Skills shortages in Scotland's energy sector.
Scottish Power have warned of skills shortages facing Scotland's energy sector. They have estimated that 80% of its engineers are due to retire in the next 20 years.
According to Scottish Power, in order to fill the skills gaps and shortages the sector needs to attract more engineers or it will be unable to support future developments in the energy sector, especially in renewables.
In Scotland, women are substantially underrepresented on engineering courses; only 14% of engineering graduates are women and less than 2% of engineering modern apprentices are women (Close the Gap, 2010).
In employment, 81% of the engineering workforce are men and of the low percentage of women, 70% are concentrated in administration and sales (Close the Gap, 2010).
Why are there so few women in engineering?
Historically, this has been a male-dominated occupation, and still is. The exception is during periods of male labour shortages. For example, during World War II many women trained and worked as engineers only to be pushed back into the home when the men returned from war.
Women account for 47% of the workforce, but they are concentrated in certain occupations. This is due to the gender stereotyping of women and men's roles and as a consequence the undervaluing of 'women's work'.
Consequently women are still more likely to be the main carer in their family and therefore looking for part-time/flexible work to balance responsibilities. The majority of part-time jobs are concentrated in administration and caring related occupations, areas which are undervalued and lower paid.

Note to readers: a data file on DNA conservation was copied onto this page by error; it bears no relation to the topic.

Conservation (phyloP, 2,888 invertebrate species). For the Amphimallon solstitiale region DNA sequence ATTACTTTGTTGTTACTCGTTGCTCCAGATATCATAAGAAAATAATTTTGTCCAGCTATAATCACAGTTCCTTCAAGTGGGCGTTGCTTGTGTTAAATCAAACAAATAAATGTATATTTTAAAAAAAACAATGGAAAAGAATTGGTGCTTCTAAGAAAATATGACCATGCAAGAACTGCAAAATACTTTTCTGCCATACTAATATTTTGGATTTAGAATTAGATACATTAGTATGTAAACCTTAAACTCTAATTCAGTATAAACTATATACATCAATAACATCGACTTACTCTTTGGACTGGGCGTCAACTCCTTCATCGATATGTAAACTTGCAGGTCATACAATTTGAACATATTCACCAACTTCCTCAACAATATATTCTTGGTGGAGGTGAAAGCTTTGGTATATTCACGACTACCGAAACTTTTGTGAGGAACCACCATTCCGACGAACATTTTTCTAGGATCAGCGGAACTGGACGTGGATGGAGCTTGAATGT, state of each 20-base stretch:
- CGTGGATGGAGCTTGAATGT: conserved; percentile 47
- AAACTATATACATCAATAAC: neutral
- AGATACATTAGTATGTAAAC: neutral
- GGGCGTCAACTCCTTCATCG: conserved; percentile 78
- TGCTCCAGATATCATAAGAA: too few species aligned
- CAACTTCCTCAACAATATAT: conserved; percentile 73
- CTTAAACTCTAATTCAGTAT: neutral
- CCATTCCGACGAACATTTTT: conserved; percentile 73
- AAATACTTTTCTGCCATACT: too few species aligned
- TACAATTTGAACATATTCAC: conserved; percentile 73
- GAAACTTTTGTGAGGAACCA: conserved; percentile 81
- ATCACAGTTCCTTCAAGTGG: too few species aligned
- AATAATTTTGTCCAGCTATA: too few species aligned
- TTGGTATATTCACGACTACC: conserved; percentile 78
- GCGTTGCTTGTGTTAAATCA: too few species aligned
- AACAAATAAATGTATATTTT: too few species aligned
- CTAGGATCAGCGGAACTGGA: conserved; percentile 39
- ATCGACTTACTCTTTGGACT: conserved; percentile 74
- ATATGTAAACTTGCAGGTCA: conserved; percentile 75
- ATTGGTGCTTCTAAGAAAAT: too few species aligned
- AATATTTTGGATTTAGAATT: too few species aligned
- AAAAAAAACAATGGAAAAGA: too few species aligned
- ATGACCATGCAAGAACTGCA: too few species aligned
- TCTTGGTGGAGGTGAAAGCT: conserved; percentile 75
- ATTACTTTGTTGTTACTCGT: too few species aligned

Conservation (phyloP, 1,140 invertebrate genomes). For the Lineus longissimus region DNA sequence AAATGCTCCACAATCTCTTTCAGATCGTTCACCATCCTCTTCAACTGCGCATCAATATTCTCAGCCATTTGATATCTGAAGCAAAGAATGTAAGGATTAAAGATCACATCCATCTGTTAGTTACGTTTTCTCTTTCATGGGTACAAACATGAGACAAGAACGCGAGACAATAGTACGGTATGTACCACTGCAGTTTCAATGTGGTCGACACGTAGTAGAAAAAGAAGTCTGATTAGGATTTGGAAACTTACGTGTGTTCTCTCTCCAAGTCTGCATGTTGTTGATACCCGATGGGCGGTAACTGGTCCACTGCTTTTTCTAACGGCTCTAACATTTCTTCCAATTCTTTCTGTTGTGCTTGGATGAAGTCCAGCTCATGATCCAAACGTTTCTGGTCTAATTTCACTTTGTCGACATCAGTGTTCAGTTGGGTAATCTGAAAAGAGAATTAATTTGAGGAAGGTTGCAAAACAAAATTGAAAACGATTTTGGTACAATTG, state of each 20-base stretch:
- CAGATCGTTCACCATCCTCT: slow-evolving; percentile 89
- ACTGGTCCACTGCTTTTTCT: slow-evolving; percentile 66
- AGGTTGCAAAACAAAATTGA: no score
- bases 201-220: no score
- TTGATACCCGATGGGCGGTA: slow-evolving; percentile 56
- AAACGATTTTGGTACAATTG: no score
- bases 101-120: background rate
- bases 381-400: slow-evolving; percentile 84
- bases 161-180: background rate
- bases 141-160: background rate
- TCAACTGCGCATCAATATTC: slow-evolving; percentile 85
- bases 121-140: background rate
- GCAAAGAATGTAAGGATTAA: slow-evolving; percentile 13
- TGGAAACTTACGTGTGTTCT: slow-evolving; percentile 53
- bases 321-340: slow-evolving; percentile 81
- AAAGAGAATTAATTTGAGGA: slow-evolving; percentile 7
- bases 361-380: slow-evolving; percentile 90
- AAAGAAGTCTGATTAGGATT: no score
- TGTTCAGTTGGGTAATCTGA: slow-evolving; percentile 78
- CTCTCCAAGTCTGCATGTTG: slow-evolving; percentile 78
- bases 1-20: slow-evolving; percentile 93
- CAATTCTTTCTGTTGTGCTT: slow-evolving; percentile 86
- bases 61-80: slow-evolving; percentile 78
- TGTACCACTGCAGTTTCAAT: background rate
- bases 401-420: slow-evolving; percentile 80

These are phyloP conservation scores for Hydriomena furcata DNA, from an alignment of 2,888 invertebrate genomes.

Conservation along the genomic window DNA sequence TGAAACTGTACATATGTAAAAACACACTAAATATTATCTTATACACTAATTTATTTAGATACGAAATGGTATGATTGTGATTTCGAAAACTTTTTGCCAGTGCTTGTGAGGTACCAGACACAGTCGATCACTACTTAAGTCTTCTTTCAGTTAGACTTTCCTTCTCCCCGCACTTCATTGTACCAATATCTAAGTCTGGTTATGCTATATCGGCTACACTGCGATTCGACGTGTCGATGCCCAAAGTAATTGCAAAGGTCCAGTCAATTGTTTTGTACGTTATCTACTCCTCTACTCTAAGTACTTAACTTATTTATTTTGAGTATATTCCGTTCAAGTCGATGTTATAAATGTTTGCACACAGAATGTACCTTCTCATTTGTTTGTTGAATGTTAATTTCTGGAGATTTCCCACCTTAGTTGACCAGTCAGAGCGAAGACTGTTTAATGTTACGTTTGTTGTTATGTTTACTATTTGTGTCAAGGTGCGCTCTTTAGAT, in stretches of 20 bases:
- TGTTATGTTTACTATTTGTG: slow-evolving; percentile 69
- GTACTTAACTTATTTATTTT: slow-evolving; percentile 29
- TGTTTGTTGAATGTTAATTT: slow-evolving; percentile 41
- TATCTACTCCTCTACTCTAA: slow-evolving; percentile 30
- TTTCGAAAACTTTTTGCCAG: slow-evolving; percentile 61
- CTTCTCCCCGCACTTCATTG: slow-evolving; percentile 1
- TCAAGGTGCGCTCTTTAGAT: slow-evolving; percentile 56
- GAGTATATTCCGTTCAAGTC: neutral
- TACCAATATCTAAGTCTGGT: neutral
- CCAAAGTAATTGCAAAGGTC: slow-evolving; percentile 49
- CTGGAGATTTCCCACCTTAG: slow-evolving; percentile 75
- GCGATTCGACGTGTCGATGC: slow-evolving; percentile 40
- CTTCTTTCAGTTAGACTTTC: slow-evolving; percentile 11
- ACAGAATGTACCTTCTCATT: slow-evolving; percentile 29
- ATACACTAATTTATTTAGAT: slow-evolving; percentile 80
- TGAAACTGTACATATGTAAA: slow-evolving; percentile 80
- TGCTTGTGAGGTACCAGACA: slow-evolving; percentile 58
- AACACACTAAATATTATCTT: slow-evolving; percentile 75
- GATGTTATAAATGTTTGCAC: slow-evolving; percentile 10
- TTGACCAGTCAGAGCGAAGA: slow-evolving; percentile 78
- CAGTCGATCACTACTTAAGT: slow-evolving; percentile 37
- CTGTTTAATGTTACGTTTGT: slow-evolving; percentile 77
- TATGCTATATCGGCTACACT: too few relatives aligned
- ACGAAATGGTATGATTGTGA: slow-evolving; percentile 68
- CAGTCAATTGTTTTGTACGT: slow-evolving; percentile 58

How can we ensure there is a critical mass of female engineers?
Scottish Power suggests that school pupils should be encouraged to study science and maths, and many pupils do. Crucially, these interventions need to actively encourage girls and young women to pursue science and engineering which will help challenge gender stereotyping at an early age.
Employers, sector representative bodies and schools have a role to play in ensuring there is an understanding of the subjects needed to become an engineer, the variety of engineering careers and the reality of an engineering workplace.
More importantly, employers need to tackle the barriers which prevent women entering and remaining in the sector i.e. lack of flexible working, and ensure there are transparent career progression routes. Otherwise the energy sector will continue to draw on only half the potential workforce.